My first stop was the visitor centre. Not much was around at this time, but I did see the male Eastern Towhee. Later on, Jim Burk and I found both the male and female here. It was almost a week ago they seemed to show up.
Golden-crowned Kinglets were plentiful throughout the park, actively moving from tree to tree in desperate search of food.
We walked the campground and found the usual group of birds towards the south end, however, no warblers were to be found. It was the same flock in the same area, but one wonders if the warblers have perished.
No Ruby-crowned Kinglets were found either, but we did come across a single one later at the north end. It did not co-operate for a photo as it was very actively moving.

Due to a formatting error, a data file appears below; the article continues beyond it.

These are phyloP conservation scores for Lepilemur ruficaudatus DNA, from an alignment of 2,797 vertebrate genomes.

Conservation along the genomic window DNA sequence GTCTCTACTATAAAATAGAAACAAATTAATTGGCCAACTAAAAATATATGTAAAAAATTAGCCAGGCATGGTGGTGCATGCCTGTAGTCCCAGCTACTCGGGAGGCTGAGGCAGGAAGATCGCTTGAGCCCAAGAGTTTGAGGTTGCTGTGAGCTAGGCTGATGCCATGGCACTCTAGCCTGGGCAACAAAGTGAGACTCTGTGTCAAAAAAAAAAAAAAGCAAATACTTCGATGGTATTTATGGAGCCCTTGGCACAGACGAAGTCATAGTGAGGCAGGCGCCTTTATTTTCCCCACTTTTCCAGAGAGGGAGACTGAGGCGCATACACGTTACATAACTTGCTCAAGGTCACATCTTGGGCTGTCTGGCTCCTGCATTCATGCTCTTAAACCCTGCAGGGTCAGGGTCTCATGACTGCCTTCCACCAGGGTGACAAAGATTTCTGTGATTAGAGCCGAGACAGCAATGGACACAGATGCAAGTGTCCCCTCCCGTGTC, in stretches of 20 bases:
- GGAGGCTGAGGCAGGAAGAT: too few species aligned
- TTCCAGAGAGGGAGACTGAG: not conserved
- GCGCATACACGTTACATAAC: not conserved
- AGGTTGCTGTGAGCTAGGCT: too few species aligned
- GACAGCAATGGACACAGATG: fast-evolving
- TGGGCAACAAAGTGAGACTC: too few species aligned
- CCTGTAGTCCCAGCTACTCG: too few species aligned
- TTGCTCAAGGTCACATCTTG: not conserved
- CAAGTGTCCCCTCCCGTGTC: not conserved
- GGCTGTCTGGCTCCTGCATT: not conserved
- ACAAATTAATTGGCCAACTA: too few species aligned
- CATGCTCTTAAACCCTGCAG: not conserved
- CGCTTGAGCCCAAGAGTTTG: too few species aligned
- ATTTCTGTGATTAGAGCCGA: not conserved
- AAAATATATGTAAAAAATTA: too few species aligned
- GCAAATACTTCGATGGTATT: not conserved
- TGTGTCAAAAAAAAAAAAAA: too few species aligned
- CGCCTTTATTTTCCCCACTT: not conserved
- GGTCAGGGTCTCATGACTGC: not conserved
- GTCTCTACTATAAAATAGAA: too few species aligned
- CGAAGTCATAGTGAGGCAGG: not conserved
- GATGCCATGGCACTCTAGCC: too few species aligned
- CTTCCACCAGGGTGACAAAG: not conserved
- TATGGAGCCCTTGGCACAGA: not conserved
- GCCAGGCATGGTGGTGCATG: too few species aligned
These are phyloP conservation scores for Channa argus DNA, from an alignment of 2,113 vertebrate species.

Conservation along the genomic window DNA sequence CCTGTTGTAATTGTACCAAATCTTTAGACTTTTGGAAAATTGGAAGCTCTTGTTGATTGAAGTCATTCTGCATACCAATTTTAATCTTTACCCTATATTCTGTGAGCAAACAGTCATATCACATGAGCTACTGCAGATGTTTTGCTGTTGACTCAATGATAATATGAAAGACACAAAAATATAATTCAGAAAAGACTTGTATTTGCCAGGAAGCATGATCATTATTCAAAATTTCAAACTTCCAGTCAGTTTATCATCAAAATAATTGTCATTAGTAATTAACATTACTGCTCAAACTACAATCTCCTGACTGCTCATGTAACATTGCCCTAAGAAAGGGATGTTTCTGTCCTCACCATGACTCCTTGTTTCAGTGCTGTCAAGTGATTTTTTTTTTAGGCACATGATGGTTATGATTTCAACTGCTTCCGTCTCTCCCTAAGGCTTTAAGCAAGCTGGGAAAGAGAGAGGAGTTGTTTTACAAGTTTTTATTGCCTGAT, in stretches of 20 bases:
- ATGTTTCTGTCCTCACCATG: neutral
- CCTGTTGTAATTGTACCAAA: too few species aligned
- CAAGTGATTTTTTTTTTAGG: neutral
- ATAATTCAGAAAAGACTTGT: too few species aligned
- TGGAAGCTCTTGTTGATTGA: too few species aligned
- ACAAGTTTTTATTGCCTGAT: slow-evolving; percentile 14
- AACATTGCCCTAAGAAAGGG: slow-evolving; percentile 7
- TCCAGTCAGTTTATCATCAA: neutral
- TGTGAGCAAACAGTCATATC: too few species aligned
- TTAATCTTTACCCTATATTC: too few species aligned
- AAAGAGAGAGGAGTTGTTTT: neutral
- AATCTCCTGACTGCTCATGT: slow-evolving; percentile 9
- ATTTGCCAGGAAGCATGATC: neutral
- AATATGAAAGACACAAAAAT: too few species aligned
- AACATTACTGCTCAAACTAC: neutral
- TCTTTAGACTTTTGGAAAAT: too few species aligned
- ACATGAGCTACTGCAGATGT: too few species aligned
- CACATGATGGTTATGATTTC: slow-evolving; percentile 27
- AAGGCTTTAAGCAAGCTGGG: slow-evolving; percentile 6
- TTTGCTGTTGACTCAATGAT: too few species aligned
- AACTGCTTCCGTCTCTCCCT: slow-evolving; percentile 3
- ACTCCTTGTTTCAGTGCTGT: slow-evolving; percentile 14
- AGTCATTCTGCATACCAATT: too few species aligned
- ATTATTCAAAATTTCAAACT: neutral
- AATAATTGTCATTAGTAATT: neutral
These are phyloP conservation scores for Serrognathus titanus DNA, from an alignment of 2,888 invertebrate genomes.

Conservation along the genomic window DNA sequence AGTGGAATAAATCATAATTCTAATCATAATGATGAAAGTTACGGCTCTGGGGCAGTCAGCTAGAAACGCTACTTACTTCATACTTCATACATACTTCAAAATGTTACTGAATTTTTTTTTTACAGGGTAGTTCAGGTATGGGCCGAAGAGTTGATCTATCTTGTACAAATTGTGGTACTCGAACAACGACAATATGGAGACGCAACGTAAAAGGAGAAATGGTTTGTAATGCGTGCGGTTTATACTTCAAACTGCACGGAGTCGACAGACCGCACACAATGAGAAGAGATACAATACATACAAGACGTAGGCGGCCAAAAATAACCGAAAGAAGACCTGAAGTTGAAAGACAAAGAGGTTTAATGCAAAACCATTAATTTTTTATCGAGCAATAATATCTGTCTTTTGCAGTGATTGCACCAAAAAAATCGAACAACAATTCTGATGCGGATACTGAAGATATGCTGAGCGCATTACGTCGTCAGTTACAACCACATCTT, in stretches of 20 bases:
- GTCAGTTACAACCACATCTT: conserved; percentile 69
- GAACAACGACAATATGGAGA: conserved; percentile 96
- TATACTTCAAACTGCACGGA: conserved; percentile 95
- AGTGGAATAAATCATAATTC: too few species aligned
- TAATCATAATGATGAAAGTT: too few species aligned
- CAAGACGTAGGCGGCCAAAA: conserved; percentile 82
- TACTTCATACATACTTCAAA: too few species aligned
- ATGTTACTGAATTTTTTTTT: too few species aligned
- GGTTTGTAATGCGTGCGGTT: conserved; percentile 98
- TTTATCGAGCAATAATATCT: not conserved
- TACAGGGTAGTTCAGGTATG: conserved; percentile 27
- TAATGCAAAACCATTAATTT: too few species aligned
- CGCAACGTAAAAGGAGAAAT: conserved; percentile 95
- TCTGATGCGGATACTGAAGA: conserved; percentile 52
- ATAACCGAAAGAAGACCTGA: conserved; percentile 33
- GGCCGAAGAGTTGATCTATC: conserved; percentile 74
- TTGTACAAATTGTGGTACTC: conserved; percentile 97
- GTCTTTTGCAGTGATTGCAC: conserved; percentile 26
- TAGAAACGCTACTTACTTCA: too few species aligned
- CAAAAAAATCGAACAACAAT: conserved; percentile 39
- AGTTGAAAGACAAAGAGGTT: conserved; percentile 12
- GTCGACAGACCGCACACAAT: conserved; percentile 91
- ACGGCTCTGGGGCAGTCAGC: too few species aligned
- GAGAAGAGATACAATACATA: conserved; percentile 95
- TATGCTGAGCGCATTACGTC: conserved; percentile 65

Along Lakeshore Road we came across a lone Hermit Thrush.
Beside maintenance, I found the young Northern Mockingbird in its favourite shrub. It was actively eating the berries.
A calmer day would likely reveal more birds and perhaps an Orange-crowned Warbler.!
Late this afternoon I got the urge to check out the ice situation at Port Lambton. Of course on the way, I saw my usual Snowy Owl--this time flying across a field. Must get that daily Snowy Owl fix!
At Port Lambton, five ships were visible and stopped in the thick ice. An icebreaker was in the distance offering assistance.
|Herbert C. Jackson off Walpole Island|
It is truly amazing how much ice piled up in such a short period of time. There was a bit of an open spot off the north end of Algonac State Park where I could see several ducks. Most were Canvasback and Redhead. A couple of Bald Eagles cruised by while I was sitting at the dock.
|Canada Geese over Algomarine|